Cancer can be prevented with lifestyle changes

According to a 2016 analysis in the American Cancer Society's journal CA: A Cancer Journal for Clinicians, cancer death rates are on the decline in the U.S.

In fact, between 1991 and 2012, the cancer death rate for men and women combined fell an astounding 23 percent. Yet despite this good news, cancer is still the second leading cause of death in America, resulting in 585,000 deaths in 2014 alone (per the Centers for Disease Control and Prevention). It's vital, then, that doctors continue research into new and exciting breakthroughs in preventing and treating most types of cancer. 

Cancer prevented lifestyle

"There were 585,000 cancer deaths in 2014."

In the continued pursuit of that goal, a team from Massachusetts General Hospital and Harvard Medical School have made an important discovery. In the May 2016 edition of the journal JAMA Oncology, that research collective revealed that lifestyle changes can prevent many cancer diagnoses.

Simplicity is key

The study was headed up by Dr. Mingyang Song from MIH and Harvard's Dr. Edward Giovannucci. The pair analyzed 20 years of data from 136,000 white men and women, all of whom had been enrolled in either the Nurses' Health Study or the Health Professionals Follow-up Study. Each participant was then identified as high-risk (practicing several unhealthy habits) and low-risk (most led a healthy lifestyle). The scientists had a narrow idea of what constituted a healthy lifestyle:

  • Drinking no more than one alcoholic beverage per day.
  • Exercising at least 150 minutes per week (or 75 minutes of vigorous activity).
  • A BMI between 18.5 and 27.5.

By crunching the numbers, the two researchers found that 20 to 40 percent of cancer cases and nearly 50 percent of cancer deaths could be prevented with a few simple healthy lifestyle changes. Compared to the low-risk group, women in the high-risk category were 25 percent more likely to be diagnosed with cancer, and 48 percent more likely to die. Men in the high-risk group, meanwhile, were 33 percent more likely to get cancer and 44 percent more likely to die.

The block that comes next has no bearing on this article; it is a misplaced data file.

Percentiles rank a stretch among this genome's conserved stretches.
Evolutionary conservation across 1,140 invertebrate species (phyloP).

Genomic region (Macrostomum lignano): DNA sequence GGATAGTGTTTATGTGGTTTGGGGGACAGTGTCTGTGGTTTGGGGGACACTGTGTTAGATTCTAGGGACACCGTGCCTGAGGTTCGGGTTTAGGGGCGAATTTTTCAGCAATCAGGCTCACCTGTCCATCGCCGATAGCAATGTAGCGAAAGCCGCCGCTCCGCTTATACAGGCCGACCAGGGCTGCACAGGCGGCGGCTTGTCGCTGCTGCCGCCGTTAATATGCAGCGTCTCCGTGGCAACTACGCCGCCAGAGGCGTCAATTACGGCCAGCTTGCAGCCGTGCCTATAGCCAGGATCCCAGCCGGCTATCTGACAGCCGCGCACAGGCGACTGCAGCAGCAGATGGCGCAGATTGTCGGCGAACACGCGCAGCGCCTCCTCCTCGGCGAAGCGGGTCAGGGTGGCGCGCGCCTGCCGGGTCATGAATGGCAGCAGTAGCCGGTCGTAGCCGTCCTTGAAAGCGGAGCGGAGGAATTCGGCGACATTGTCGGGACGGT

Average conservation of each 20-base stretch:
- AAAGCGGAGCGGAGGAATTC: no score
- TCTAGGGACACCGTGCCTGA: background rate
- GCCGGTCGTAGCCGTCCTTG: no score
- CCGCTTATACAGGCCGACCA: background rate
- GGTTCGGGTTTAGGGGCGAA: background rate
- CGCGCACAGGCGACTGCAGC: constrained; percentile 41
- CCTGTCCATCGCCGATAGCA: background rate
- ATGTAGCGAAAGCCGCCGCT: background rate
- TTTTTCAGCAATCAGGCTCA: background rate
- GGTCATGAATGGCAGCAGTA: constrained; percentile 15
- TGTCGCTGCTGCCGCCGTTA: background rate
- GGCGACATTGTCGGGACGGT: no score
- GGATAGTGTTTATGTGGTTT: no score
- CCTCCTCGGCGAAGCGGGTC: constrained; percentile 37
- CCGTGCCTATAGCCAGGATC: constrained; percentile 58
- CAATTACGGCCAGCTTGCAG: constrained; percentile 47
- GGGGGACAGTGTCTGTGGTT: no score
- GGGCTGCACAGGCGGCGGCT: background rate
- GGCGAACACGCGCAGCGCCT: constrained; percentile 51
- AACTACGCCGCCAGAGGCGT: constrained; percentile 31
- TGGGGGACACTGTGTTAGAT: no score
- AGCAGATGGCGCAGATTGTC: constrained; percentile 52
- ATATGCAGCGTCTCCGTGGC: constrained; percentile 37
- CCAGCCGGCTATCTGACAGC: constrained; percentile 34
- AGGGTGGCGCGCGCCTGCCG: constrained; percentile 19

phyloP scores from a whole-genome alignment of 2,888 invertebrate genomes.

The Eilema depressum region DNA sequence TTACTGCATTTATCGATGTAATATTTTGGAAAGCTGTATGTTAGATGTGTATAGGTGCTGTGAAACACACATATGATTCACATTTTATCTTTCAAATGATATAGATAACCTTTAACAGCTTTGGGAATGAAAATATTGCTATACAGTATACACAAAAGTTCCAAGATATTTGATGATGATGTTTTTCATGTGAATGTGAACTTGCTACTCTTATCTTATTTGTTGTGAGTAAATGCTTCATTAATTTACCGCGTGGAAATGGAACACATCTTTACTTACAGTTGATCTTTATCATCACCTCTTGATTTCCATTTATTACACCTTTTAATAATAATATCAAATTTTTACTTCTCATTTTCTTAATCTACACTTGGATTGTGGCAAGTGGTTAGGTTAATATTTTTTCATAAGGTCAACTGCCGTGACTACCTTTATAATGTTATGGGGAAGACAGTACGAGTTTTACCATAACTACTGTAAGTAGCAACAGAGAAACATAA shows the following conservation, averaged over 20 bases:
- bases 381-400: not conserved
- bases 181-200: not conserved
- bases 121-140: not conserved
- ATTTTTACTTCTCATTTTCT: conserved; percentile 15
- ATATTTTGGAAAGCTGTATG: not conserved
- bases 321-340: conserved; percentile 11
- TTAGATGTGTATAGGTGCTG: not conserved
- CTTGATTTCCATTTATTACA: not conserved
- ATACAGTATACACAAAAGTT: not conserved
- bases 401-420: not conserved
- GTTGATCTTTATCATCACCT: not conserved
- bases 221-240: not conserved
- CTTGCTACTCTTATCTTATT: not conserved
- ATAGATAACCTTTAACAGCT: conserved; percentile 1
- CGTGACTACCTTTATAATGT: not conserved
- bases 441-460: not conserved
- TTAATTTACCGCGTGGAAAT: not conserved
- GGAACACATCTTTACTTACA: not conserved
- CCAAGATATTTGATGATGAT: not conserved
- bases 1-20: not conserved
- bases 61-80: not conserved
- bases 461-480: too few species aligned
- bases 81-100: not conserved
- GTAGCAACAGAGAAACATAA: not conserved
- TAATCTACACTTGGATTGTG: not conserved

It's worth noting that every participant is a member of the health care field, and are thus more likely to make health-conscious decisions. Song and Giovannucci estimated that if they extrapolated to the general public, these lifestyle changes could prevent anywhere between 40 and 70 percent of all cancer deaths.

A changing of the guard

Dr. Graham A. Colditz and Siobhan Sutcliffe both work as public health researchers at the Washington University School of Medicine in St. Louis, and were not involved with the aforementioned JAMA Oncology study. In an accompanying editorial, the pair explained that this research proves cancer is not only preventable, but that people need to adjust their opinions of the disease's onset.

"As a society, we need to avoid procrastination induced by thoughts that chance drives all cancer risk or that new medical discoveries are needed to make major gains against cancer. Instead we must embrace the opportunity to reduce our collective cancer toll by implementing effective prevention strategies and changing the way we live."

"Eat less refined sugar and processed meats."

Most of the lifestyle changes involved are relatively simple and straightforward. Perhaps the most effective of these is switching up your diet, according to the Mayo Clinic. That means eating loads of fruits, vegetables and other plant sources (like beans and whole grains). It's also crucial to avoid refined sugar, processed meats and harmful habits like smoking and drinking. Meanwhile, eMedicine explained that regular checkups can be pivotal for preventing cancer. Screenings like a colonoscopy, for instance, can catch the problem early. The same goes for regular vaccinations, including HPV, which can lead to cervical cancer in women.

Before making any lifestyle changes, it's important to consult with your physician.